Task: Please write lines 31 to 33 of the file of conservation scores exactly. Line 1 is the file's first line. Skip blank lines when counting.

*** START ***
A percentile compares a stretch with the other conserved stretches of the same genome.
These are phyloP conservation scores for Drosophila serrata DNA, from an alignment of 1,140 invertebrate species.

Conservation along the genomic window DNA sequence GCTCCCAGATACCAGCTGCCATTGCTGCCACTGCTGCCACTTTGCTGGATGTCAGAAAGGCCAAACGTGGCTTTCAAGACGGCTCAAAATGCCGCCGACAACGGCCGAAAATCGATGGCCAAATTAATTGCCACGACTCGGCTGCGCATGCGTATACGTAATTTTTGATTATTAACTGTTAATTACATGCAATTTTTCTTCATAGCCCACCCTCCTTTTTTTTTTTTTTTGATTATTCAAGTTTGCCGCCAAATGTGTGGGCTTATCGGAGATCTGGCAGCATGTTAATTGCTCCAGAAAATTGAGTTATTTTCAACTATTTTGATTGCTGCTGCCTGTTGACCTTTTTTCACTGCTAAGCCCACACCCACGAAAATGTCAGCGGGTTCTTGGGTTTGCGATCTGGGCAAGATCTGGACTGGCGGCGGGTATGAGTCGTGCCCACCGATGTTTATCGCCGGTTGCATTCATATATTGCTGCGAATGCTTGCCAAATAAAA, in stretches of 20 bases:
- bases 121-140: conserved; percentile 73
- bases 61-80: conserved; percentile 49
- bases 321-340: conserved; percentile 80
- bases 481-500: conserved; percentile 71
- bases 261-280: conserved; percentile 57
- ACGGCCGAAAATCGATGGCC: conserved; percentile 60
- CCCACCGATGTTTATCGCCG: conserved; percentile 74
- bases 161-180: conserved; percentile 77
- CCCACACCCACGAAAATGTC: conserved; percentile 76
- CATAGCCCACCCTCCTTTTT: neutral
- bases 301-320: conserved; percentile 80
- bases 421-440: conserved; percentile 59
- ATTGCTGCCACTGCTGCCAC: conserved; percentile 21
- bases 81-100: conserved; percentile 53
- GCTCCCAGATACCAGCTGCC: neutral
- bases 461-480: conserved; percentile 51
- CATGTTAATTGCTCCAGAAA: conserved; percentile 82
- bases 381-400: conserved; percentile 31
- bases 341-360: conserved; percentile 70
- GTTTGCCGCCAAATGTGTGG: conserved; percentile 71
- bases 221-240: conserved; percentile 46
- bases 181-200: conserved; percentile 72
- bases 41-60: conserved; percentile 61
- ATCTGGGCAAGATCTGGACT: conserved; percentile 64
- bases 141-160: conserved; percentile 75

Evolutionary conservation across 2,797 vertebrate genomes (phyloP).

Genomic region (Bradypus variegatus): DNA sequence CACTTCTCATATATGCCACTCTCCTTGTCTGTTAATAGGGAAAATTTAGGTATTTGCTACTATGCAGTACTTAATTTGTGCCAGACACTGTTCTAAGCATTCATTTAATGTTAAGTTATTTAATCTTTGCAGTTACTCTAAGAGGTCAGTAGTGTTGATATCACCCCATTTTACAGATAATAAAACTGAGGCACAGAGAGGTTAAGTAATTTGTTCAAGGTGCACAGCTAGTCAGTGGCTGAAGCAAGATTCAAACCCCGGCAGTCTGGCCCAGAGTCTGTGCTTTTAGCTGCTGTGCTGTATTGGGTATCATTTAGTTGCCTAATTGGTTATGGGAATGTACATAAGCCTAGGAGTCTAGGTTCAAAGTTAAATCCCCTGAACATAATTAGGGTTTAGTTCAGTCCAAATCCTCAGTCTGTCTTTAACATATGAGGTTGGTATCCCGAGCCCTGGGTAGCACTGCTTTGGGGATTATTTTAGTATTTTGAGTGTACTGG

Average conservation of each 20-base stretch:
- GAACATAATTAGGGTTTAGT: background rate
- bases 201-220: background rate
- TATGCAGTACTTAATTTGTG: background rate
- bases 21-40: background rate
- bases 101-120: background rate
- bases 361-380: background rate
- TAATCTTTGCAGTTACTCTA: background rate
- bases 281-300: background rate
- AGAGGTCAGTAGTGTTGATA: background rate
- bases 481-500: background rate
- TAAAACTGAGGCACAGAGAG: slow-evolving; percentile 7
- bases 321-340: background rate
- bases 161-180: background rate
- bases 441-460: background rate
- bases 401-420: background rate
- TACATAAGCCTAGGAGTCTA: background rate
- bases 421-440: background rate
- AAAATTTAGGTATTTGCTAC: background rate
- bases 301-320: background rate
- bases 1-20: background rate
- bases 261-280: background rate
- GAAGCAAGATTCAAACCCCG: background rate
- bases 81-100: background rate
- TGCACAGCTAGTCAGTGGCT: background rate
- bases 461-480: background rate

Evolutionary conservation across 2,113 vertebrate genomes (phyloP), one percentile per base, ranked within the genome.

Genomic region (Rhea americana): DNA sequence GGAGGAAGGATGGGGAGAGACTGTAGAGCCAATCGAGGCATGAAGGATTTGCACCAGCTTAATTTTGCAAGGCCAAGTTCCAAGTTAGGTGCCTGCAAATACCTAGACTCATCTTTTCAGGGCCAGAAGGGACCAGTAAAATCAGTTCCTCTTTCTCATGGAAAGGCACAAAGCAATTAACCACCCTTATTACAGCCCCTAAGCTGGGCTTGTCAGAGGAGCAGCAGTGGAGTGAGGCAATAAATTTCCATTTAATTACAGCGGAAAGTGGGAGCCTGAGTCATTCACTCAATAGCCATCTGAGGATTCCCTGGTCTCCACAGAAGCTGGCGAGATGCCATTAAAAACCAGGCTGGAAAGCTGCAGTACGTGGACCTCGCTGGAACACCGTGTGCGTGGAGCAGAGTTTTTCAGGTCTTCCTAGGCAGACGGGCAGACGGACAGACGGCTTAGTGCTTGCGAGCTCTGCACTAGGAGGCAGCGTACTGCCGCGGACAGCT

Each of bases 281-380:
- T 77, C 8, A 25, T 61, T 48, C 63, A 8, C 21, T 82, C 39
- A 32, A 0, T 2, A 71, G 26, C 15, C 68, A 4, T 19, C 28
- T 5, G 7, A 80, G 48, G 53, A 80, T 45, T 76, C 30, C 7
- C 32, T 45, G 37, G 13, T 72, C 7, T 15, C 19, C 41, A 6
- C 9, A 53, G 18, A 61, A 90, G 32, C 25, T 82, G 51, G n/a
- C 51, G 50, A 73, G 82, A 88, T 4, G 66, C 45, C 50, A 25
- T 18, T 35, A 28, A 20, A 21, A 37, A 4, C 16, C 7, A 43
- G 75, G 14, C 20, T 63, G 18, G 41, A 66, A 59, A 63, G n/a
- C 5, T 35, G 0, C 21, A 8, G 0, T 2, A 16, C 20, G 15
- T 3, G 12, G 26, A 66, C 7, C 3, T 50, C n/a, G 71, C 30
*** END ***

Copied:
Average conservation of each 20-base stretch:
- GAACATAATTAGGGTTTAGT: background rate
- bases 201-220: background rate